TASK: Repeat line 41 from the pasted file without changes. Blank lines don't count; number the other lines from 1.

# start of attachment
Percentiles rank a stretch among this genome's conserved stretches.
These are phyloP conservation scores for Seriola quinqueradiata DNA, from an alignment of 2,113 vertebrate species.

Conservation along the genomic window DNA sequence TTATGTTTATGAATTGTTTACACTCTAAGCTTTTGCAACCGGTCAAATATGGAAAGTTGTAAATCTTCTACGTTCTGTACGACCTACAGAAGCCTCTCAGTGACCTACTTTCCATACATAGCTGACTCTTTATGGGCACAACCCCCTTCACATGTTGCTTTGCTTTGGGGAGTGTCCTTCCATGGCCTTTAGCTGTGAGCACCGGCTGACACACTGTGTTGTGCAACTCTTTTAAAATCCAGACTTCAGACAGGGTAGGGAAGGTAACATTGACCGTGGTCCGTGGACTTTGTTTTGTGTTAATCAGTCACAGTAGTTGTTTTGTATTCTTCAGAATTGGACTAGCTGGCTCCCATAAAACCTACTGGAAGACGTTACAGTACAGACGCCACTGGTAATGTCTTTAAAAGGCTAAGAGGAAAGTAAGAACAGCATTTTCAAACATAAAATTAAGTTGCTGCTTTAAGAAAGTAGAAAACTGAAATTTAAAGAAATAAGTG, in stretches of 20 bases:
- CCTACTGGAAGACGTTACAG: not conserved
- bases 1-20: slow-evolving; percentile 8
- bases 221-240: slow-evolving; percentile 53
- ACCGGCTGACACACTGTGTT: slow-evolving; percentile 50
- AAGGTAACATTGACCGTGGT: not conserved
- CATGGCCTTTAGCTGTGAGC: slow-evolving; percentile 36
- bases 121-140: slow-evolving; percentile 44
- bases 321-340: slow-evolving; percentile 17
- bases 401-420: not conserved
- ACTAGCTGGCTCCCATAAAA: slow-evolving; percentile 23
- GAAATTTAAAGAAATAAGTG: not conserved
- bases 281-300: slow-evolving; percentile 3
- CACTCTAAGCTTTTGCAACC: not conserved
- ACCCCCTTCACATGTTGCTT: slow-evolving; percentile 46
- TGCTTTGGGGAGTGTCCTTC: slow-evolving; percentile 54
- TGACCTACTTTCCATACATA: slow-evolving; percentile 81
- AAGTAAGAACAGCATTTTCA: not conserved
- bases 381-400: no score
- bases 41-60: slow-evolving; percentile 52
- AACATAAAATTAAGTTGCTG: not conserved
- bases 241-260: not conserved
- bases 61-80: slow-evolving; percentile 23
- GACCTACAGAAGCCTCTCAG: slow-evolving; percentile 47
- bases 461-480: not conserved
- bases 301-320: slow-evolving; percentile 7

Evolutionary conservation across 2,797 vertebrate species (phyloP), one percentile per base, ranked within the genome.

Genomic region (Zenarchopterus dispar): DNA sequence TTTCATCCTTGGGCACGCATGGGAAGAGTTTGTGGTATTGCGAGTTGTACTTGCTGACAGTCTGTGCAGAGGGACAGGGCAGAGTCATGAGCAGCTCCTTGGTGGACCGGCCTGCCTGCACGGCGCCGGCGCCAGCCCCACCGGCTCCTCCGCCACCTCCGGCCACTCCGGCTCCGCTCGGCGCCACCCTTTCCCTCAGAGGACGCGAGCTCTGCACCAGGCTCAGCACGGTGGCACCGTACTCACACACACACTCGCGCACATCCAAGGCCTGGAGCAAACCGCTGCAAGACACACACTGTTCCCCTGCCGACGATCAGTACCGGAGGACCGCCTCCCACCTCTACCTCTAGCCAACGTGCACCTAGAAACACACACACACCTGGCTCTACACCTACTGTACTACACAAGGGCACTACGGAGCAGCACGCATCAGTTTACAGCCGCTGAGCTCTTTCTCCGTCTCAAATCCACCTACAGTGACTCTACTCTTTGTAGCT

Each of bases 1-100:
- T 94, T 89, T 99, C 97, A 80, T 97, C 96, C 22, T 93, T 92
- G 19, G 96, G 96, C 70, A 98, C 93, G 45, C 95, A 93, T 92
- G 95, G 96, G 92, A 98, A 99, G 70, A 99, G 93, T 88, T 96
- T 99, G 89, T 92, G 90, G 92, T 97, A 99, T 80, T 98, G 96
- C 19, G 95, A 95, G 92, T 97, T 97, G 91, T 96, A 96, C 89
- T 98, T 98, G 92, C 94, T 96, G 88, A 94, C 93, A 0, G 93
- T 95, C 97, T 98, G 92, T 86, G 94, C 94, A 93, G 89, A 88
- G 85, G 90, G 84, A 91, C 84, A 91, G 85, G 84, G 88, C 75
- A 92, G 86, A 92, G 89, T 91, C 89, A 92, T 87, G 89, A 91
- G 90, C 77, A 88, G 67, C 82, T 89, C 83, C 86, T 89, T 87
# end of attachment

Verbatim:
- G 90, C 77, A 88, G 67, C 82, T 89, C 83, C 86, T 89, T 87